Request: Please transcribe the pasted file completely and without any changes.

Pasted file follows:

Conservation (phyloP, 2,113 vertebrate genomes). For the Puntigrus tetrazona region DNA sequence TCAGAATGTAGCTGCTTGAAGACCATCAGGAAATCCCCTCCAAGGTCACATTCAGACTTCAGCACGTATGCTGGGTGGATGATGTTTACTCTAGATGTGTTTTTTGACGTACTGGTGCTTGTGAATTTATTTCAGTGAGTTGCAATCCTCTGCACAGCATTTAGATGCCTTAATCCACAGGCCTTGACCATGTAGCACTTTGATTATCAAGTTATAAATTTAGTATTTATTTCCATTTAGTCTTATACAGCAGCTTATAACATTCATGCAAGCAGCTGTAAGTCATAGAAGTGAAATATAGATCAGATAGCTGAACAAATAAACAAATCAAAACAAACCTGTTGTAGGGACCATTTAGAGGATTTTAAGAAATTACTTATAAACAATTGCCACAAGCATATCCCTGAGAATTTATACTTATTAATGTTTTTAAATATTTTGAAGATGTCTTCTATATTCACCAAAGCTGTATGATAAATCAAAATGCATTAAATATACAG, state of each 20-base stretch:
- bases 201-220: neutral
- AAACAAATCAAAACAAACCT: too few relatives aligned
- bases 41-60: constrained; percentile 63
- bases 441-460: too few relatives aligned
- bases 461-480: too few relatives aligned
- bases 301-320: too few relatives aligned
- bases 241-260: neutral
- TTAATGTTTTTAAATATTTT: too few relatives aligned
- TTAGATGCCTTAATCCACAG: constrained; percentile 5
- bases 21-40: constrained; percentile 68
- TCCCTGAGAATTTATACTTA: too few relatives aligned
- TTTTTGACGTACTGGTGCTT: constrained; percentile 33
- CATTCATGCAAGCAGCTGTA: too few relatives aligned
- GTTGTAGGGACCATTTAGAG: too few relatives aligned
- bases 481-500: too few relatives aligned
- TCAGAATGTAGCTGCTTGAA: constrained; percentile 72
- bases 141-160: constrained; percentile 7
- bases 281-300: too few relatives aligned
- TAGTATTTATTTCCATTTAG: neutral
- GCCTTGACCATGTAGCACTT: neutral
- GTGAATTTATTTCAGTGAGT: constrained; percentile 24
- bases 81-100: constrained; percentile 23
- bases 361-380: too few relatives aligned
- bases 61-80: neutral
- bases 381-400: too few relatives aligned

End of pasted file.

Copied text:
Conservation (phyloP, 2,113 vertebrate genomes). For the Puntigrus tetrazona region DNA sequence TCAGAATGTAGCTGCTTGAAGACCATCAGGAAATCCCCTCCAAGGTCACATTCAGACTTCAGCACGTATGCTGGGTGGATGATGTTTACTCTAGATGTGTTTTTTGACGTACTGGTGCTTGTGAATTTATTTCAGTGAGTTGCAATCCTCTGCACAGCATTTAGATGCCTTAATCCACAGGCCTTGACCATGTAGCACTTTGATTATCAAGTTATAAATTTAGTATTTATTTCCATTTAGTCTTATACAGCAGCTTATAACATTCATGCAAGCAGCTGTAAGTCATAGAAGTGAAATATAGATCAGATAGCTGAACAAATAAACAAATCAAAACAAACCTGTTGTAGGGACCATTTAGAGGATTTTAAGAAATTACTTATAAACAATTGCCACAAGCATATCCCTGAGAATTTATACTTATTAATGTTTTTAAATATTTTGAAGATGTCTTCTATATTCACCAAAGCTGTATGATAAATCAAAATGCATTAAATATACAG, state of each 20-base stretch:
- bases 201-220: neutral
- AAACAAATCAAAACAAACCT: too few relatives aligned
- bases 41-60: constrained; percentile 63
- bases 441-460: too few relatives aligned
- bases 461-480: too few relatives aligned
- bases 301-320: too few relatives aligned
- bases 241-260: neutral
- TTAATGTTTTTAAATATTTT: too few relatives aligned
- TTAGATGCCTTAATCCACAG: constrained; percentile 5
- bases 21-40: constrained; percentile 68
- TCCCTGAGAATTTATACTTA: too few relatives aligned
- TTTTTGACGTACTGGTGCTT: constrained; percentile 33
- CATTCATGCAAGCAGCTGTA: too few relatives aligned
- GTTGTAGGGACCATTTAGAG: too few relatives aligned
- bases 481-500: too few relatives aligned
- TCAGAATGTAGCTGCTTGAA: constrained; percentile 72
- bases 141-160: constrained; percentile 7
- bases 281-300: too few relatives aligned
- TAGTATTTATTTCCATTTAG: neutral
- GCCTTGACCATGTAGCACTT: neutral
- GTGAATTTATTTCAGTGAGT: constrained; percentile 24
- bases 81-100: constrained; percentile 23
- bases 361-380: too few relatives aligned
- bases 61-80: neutral
- bases 381-400: too few relatives aligned